Jill and Jim Kelly and their son Hunter; Photo Courtesy: Associated Press
Buffalo, N.Y. - Jim Kelly spent Wednesday in Washington fighting for a cause close to his heart: medical screenings for newborns.
The Newborn Screening Saves Lives Reauthorization Act of 2013 assures federal funding so newborns can receive a blood test for fatal diseases that, if caught early, can be diagnosed and treated early. If the bill is not reauthorized by Sept. 30 the federal funding for newborn screenings could end.
Renewing the bill would assure funding for another five years.
Thanks to the Act, 44 states and the District of Columbia now test newborns for 29 different diseases.
Said Kelly, "With the reauthorization of this bill we don't want to stay status quo, we want to move forward, we want to make sure that we save kids' lives, we don't want to just stay where we're at."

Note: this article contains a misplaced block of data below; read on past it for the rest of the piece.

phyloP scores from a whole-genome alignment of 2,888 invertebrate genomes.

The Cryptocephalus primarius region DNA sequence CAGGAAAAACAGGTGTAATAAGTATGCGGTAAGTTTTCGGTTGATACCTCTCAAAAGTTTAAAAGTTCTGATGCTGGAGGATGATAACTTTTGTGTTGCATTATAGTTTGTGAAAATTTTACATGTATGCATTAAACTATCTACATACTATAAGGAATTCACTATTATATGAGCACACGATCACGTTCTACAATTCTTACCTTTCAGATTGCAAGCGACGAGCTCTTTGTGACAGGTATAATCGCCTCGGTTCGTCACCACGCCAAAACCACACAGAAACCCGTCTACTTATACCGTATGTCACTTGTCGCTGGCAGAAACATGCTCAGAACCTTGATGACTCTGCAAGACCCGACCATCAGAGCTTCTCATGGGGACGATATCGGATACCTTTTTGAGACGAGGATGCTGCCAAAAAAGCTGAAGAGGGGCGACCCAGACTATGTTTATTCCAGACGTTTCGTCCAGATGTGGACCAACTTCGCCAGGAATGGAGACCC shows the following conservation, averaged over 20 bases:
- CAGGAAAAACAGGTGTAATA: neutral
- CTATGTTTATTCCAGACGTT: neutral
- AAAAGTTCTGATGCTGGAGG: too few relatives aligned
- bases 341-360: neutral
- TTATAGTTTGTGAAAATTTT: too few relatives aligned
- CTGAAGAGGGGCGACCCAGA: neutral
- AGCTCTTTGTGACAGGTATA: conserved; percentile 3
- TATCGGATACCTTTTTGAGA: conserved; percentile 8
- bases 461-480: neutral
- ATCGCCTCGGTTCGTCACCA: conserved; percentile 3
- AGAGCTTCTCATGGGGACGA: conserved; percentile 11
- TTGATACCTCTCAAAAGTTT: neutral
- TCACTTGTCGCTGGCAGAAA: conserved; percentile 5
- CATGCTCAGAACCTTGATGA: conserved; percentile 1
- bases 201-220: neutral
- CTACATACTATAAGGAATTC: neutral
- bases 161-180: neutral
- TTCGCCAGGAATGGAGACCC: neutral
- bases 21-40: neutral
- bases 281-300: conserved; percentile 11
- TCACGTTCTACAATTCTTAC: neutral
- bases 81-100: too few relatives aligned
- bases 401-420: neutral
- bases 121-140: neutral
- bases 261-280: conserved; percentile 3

Kelly's son Hunter died at eight years old in 2005 from a fatal genetic disease that, if caught early, can be treated. Kelly became an advocate for newborn testing when his son was diagnosed with Krabbe Leukodystrophy.
Doctors believe that early detection of diseases can lead to better treatment and can potentially save lives. Tests are currently conducted on 250,000 babies born each year in the state.